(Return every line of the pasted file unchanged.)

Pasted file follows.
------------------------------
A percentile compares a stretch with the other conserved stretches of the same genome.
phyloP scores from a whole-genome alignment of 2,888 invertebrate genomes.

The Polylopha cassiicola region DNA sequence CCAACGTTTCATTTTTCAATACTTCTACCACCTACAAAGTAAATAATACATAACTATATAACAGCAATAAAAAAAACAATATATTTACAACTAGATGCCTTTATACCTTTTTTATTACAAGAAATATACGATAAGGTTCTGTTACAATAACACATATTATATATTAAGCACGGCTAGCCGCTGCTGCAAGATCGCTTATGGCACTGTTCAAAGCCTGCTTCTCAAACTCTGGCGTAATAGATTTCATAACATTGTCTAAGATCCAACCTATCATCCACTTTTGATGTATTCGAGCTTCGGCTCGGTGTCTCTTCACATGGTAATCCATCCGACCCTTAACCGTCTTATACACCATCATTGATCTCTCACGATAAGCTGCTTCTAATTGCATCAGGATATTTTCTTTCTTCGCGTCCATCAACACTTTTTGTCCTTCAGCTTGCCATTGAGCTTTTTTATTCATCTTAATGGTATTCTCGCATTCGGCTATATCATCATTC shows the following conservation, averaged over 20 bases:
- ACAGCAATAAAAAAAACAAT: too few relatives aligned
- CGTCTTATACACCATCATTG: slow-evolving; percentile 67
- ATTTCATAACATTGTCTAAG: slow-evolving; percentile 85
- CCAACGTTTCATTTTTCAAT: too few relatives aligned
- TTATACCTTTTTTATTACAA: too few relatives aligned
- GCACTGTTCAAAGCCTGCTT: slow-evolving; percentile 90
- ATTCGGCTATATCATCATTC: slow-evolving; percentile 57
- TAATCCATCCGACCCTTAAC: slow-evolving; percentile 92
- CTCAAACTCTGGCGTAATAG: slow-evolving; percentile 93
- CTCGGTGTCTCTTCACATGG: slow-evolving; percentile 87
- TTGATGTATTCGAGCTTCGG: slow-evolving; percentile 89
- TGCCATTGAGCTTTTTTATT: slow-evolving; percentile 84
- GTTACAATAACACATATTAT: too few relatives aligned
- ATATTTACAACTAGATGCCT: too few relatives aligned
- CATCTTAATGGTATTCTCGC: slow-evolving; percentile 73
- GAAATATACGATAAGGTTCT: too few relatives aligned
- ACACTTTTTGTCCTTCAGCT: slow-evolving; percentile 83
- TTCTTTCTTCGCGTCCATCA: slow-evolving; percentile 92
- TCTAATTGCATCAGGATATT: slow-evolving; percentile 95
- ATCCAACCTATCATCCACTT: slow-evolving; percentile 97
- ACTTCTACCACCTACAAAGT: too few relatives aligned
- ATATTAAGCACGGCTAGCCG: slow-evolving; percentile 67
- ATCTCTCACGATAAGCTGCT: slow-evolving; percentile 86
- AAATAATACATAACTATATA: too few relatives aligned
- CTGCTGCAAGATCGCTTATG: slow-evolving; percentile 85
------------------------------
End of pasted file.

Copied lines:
A percentile compares a stretch with the other conserved stretches of the same genome.
phyloP scores from a whole-genome alignment of 2,888 invertebrate genomes.

The Polylopha cassiicola region DNA sequence CCAACGTTTCATTTTTCAATACTTCTACCACCTACAAAGTAAATAATACATAACTATATAACAGCAATAAAAAAAACAATATATTTACAACTAGATGCCTTTATACCTTTTTTATTACAAGAAATATACGATAAGGTTCTGTTACAATAACACATATTATATATTAAGCACGGCTAGCCGCTGCTGCAAGATCGCTTATGGCACTGTTCAAAGCCTGCTTCTCAAACTCTGGCGTAATAGATTTCATAACATTGTCTAAGATCCAACCTATCATCCACTTTTGATGTATTCGAGCTTCGGCTCGGTGTCTCTTCACATGGTAATCCATCCGACCCTTAACCGTCTTATACACCATCATTGATCTCTCACGATAAGCTGCTTCTAATTGCATCAGGATATTTTCTTTCTTCGCGTCCATCAACACTTTTTGTCCTTCAGCTTGCCATTGAGCTTTTTTATTCATCTTAATGGTATTCTCGCATTCGGCTATATCATCATTC shows the following conservation, averaged over 20 bases:
- ACAGCAATAAAAAAAACAAT: too few relatives aligned
- CGTCTTATACACCATCATTG: slow-evolving; percentile 67
- ATTTCATAACATTGTCTAAG: slow-evolving; percentile 85
- CCAACGTTTCATTTTTCAAT: too few relatives aligned
- TTATACCTTTTTTATTACAA: too few relatives aligned
- GCACTGTTCAAAGCCTGCTT: slow-evolving; percentile 90
- ATTCGGCTATATCATCATTC: slow-evolving; percentile 57
- TAATCCATCCGACCCTTAAC: slow-evolving; percentile 92
- CTCAAACTCTGGCGTAATAG: slow-evolving; percentile 93
- CTCGGTGTCTCTTCACATGG: slow-evolving; percentile 87
- TTGATGTATTCGAGCTTCGG: slow-evolving; percentile 89
- TGCCATTGAGCTTTTTTATT: slow-evolving; percentile 84
- GTTACAATAACACATATTAT: too few relatives aligned
- ATATTTACAACTAGATGCCT: too few relatives aligned
- CATCTTAATGGTATTCTCGC: slow-evolving; percentile 73
- GAAATATACGATAAGGTTCT: too few relatives aligned
- ACACTTTTTGTCCTTCAGCT: slow-evolving; percentile 83
- TTCTTTCTTCGCGTCCATCA: slow-evolving; percentile 92
- TCTAATTGCATCAGGATATT: slow-evolving; percentile 95
- ATCCAACCTATCATCCACTT: slow-evolving; percentile 97
- ACTTCTACCACCTACAAAGT: too few relatives aligned
- ATATTAAGCACGGCTAGCCG: slow-evolving; percentile 67
- ATCTCTCACGATAAGCTGCT: slow-evolving; percentile 86
- AAATAATACATAACTATATA: too few relatives aligned
- CTGCTGCAAGATCGCTTATG: slow-evolving; percentile 85